Does fighting in a foreign country lower your resistance?

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Does fighting in a foreign country lower your resistance?

Duggerman
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I've noticed that many upsets happen when boxers are on foreign soil and I think fighting in a strange place with strange food and climates can hurt your durability. These may be coincidences, but I think I'm onto something here.

*Joe Frazier said in his book that he felt cursed the minute he landed in Jamaica to fight Foreman. He said he felt like someone put a voodoo curse on him. The food was upsetting his stomach, and he asked his wife to ship him some food from Philly, which didn't help. There was just a feeling of dread during his entire stay in Jamaica, and we know what happened when he got in the ring to fight Foreman.

*Emanuel Steward told Burt Sugar a similar story about Lennox Lewis' fight with Hasim Rahman in South Africa. Lewis was filming Ocean's Eleven and didn't come to South Africa early enough to get adjusted to the altitude. Steward also said that something in the air just wasn't right when they were there. I've seen Lewis take harder punches than the one Rahman smashed him with. Is it possible that being in a foreign country lowered his punch resistance?

*The Thrilla In Manilla was a brutal fight regardless of where it took place. But Frazier damaged Ali really bad there, had him pissing blood and barely able to walk after the fight. Frazier was relentless when he whacked the body anyway, but could the heat levels and other factors of Manilla have contributed to Ali's health after the fight?

*Jack Johnson lost the title to Jess Willard in Cuba. He said it was "hotter than hell outside," and he ran out of gas early on against the giant Willard, though his advancing age and lack of training may have had something to do with this.

*It's well documented that Foreman had a horrible time in Zaire. He claimed his water was poisoned, he was put under a curse, etc. Does any of this factor into his loss to Ali that night? Could Foreman have reserved his stamina a bit longer on American soil?

Are these bad coincidences? Do you feel that fighting in another country can lower your stamina and/or punch resistance?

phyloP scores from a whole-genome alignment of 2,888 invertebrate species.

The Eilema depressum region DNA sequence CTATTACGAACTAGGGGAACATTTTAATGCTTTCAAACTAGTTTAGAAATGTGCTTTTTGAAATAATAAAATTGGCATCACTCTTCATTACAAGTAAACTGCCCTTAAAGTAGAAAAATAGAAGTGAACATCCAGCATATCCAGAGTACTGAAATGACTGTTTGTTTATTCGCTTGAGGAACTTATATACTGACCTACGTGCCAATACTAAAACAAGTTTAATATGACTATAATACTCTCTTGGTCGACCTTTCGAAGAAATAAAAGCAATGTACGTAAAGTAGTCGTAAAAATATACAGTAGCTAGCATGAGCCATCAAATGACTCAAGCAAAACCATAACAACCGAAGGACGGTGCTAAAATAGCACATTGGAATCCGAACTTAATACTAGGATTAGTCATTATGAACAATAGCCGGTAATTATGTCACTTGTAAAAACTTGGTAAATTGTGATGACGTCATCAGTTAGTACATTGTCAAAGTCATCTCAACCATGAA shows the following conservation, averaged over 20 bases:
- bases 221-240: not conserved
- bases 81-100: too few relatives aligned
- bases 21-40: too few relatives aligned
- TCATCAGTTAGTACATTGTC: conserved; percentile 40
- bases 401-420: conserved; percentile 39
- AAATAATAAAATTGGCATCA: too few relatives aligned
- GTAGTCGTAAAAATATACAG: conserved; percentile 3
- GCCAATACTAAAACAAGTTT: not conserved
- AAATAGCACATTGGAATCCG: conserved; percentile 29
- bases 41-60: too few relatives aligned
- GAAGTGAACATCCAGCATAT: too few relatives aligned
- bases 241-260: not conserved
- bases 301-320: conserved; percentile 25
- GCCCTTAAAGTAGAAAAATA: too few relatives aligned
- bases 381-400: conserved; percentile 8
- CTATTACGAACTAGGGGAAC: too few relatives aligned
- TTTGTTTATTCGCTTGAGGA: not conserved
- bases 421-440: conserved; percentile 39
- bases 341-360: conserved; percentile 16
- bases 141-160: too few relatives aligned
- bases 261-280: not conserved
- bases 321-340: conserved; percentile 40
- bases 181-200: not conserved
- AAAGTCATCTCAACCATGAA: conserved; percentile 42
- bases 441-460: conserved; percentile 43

Does fighting outside your country hurt your resistance?
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Re: Does fighting in a foreign country lower your resistance?

Brooklyn's Finest
I'm not sure but you have some points. In the cases of Johnson and Mike Tyson (in Tokyo) they just didn't train their best. Johnson (like you said) was in his late '30s and showing declining skills.
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Re: Does fighting in a foreign country lower your resistance?

BAD INTENTIONS
I've been overseas numerous times both for fights and vacations and yes, it can definitely alter your performance for the worse. I advise against fighting in another country unless absolutely nessesarry.
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Re: Does fighting in a foreign country lower your resistance?

South Pacific
I've traveled out of the country and came back home sick as a dog so yeah. Athletes risk their health traveling so much.
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Re: Does fighting in a foreign country lower your resistance?

Entaowed
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Re: Does fighting in a foreign country lower your resistance?

Will69
Definitely true.  You need a decent amount of time to adjust to the food, water, climate, etc...  Marco Huck lost his record 14th defense to Głowacki because he didn't acclimate himself to fighting in New Jersey from his home in Germany.  You can see from the fight that he clearly wasn't himself and despite winning on all three score cards, and knocking his opponent down (Głowacki's first knock down ever), he could not close the deal, and was brutally knocked out himself.  Sad to watch, like Pacquiao and Marquez IV.